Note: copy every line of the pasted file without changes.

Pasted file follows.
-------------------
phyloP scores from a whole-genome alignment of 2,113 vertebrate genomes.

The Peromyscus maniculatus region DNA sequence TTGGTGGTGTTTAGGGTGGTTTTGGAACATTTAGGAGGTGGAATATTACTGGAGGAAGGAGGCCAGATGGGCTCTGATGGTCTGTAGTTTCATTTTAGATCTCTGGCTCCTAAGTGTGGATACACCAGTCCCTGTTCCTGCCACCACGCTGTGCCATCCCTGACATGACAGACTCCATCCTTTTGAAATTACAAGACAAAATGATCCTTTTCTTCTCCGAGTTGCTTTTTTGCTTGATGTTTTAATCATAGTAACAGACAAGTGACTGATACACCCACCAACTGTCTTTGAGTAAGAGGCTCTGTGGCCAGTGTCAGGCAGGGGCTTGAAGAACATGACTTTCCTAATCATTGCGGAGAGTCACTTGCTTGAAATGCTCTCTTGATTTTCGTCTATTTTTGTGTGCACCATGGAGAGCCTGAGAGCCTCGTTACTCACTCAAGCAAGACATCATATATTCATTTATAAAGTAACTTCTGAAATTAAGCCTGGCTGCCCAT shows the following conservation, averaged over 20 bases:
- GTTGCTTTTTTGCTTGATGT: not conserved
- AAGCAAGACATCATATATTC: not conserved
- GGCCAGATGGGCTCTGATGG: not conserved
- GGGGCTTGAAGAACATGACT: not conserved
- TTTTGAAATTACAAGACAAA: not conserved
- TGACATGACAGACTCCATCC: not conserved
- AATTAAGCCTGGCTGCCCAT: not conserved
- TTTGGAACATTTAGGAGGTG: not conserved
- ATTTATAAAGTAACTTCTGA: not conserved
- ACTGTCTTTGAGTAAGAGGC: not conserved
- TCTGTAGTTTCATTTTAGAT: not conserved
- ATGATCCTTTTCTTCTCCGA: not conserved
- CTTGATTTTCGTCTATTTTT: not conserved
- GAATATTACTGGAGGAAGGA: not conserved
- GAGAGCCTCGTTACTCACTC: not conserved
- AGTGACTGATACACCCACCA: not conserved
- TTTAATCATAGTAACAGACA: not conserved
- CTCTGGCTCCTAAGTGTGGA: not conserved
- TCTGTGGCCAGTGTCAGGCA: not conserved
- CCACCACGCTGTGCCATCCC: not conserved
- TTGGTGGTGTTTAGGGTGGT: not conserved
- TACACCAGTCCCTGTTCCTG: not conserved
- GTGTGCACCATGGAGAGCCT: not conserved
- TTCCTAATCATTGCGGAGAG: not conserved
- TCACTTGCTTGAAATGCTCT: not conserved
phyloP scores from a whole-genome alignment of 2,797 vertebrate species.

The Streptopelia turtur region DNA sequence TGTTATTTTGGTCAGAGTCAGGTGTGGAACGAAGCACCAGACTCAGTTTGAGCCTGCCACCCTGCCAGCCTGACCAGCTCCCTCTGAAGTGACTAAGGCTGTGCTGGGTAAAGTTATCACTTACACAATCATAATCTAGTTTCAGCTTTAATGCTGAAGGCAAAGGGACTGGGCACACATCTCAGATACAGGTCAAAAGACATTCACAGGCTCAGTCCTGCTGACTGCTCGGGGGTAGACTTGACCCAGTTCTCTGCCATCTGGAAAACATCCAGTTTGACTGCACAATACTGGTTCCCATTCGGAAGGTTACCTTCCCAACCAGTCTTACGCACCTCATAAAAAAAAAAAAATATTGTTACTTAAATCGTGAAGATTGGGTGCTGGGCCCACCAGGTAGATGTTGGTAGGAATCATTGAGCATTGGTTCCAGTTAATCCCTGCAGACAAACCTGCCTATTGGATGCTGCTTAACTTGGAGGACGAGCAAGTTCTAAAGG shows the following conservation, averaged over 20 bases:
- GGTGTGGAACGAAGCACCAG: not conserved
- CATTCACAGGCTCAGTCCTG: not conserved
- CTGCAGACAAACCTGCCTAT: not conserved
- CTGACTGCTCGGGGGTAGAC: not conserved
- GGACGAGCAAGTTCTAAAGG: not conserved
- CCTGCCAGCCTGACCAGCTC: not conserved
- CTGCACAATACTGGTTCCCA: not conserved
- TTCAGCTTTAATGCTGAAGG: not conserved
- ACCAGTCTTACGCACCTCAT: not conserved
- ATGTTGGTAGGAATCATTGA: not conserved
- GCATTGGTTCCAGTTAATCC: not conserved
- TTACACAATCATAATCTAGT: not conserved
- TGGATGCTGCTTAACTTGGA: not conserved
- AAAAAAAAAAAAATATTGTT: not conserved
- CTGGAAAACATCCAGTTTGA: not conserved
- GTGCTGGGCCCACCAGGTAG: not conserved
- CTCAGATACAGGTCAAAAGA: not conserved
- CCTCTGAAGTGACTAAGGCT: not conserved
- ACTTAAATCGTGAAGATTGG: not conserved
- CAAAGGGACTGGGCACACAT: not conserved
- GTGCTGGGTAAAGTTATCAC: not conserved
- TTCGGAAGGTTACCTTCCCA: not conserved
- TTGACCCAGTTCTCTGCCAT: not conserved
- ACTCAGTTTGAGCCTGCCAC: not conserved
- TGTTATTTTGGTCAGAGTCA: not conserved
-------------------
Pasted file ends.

phyloP scores from a whole-genome alignment of 2,113 vertebrate genomes.

The Peromyscus maniculatus region DNA sequence TTGGTGGTGTTTAGGGTGGTTTTGGAACATTTAGGAGGTGGAATATTACTGGAGGAAGGAGGCCAGATGGGCTCTGATGGTCTGTAGTTTCATTTTAGATCTCTGGCTCCTAAGTGTGGATACACCAGTCCCTGTTCCTGCCACCACGCTGTGCCATCCCTGACATGACAGACTCCATCCTTTTGAAATTACAAGACAAAATGATCCTTTTCTTCTCCGAGTTGCTTTTTTGCTTGATGTTTTAATCATAGTAACAGACAAGTGACTGATACACCCACCAACTGTCTTTGAGTAAGAGGCTCTGTGGCCAGTGTCAGGCAGGGGCTTGAAGAACATGACTTTCCTAATCATTGCGGAGAGTCACTTGCTTGAAATGCTCTCTTGATTTTCGTCTATTTTTGTGTGCACCATGGAGAGCCTGAGAGCCTCGTTACTCACTCAAGCAAGACATCATATATTCATTTATAAAGTAACTTCTGAAATTAAGCCTGGCTGCCCAT shows the following conservation, averaged over 20 bases:
- GTTGCTTTTTTGCTTGATGT: not conserved
- AAGCAAGACATCATATATTC: not conserved
- GGCCAGATGGGCTCTGATGG: not conserved
- GGGGCTTGAAGAACATGACT: not conserved
- TTTTGAAATTACAAGACAAA: not conserved
- TGACATGACAGACTCCATCC: not conserved
- AATTAAGCCTGGCTGCCCAT: not conserved
- TTTGGAACATTTAGGAGGTG: not conserved
- ATTTATAAAGTAACTTCTGA: not conserved
- ACTGTCTTTGAGTAAGAGGC: not conserved
- TCTGTAGTTTCATTTTAGAT: not conserved
- ATGATCCTTTTCTTCTCCGA: not conserved
- CTTGATTTTCGTCTATTTTT: not conserved
- GAATATTACTGGAGGAAGGA: not conserved
- GAGAGCCTCGTTACTCACTC: not conserved
- AGTGACTGATACACCCACCA: not conserved
- TTTAATCATAGTAACAGACA: not conserved
- CTCTGGCTCCTAAGTGTGGA: not conserved
- TCTGTGGCCAGTGTCAGGCA: not conserved
- CCACCACGCTGTGCCATCCC: not conserved
- TTGGTGGTGTTTAGGGTGGT: not conserved
- TACACCAGTCCCTGTTCCTG: not conserved
- GTGTGCACCATGGAGAGCCT: not conserved
- TTCCTAATCATTGCGGAGAG: not conserved
- TCACTTGCTTGAAATGCTCT: not conserved
phyloP scores from a whole-genome alignment of 2,797 vertebrate species.

The Streptopelia turtur region DNA sequence TGTTATTTTGGTCAGAGTCAGGTGTGGAACGAAGCACCAGACTCAGTTTGAGCCTGCCACCCTGCCAGCCTGACCAGCTCCCTCTGAAGTGACTAAGGCTGTGCTGGGTAAAGTTATCACTTACACAATCATAATCTAGTTTCAGCTTTAATGCTGAAGGCAAAGGGACTGGGCACACATCTCAGATACAGGTCAAAAGACATTCACAGGCTCAGTCCTGCTGACTGCTCGGGGGTAGACTTGACCCAGTTCTCTGCCATCTGGAAAACATCCAGTTTGACTGCACAATACTGGTTCCCATTCGGAAGGTTACCTTCCCAACCAGTCTTACGCACCTCATAAAAAAAAAAAAATATTGTTACTTAAATCGTGAAGATTGGGTGCTGGGCCCACCAGGTAGATGTTGGTAGGAATCATTGAGCATTGGTTCCAGTTAATCCCTGCAGACAAACCTGCCTATTGGATGCTGCTTAACTTGGAGGACGAGCAAGTTCTAAAGG shows the following conservation, averaged over 20 bases:
- GGTGTGGAACGAAGCACCAG: not conserved
- CATTCACAGGCTCAGTCCTG: not conserved
- CTGCAGACAAACCTGCCTAT: not conserved
- CTGACTGCTCGGGGGTAGAC: not conserved
- GGACGAGCAAGTTCTAAAGG: not conserved
- CCTGCCAGCCTGACCAGCTC: not conserved
- CTGCACAATACTGGTTCCCA: not conserved
- TTCAGCTTTAATGCTGAAGG: not conserved
- ACCAGTCTTACGCACCTCAT: not conserved
- ATGTTGGTAGGAATCATTGA: not conserved
- GCATTGGTTCCAGTTAATCC: not conserved
- TTACACAATCATAATCTAGT: not conserved
- TGGATGCTGCTTAACTTGGA: not conserved
- AAAAAAAAAAAAATATTGTT: not conserved
- CTGGAAAACATCCAGTTTGA: not conserved
- GTGCTGGGCCCACCAGGTAG: not conserved
- CTCAGATACAGGTCAAAAGA: not conserved
- CCTCTGAAGTGACTAAGGCT: not conserved
- ACTTAAATCGTGAAGATTGG: not conserved
- CAAAGGGACTGGGCACACAT: not conserved
- GTGCTGGGTAAAGTTATCAC: not conserved
- TTCGGAAGGTTACCTTCCCA: not conserved
- TTGACCCAGTTCTCTGCCAT: not conserved
- ACTCAGTTTGAGCCTGCCAC: not conserved
- TGTTATTTTGGTCAGAGTCA: not conserved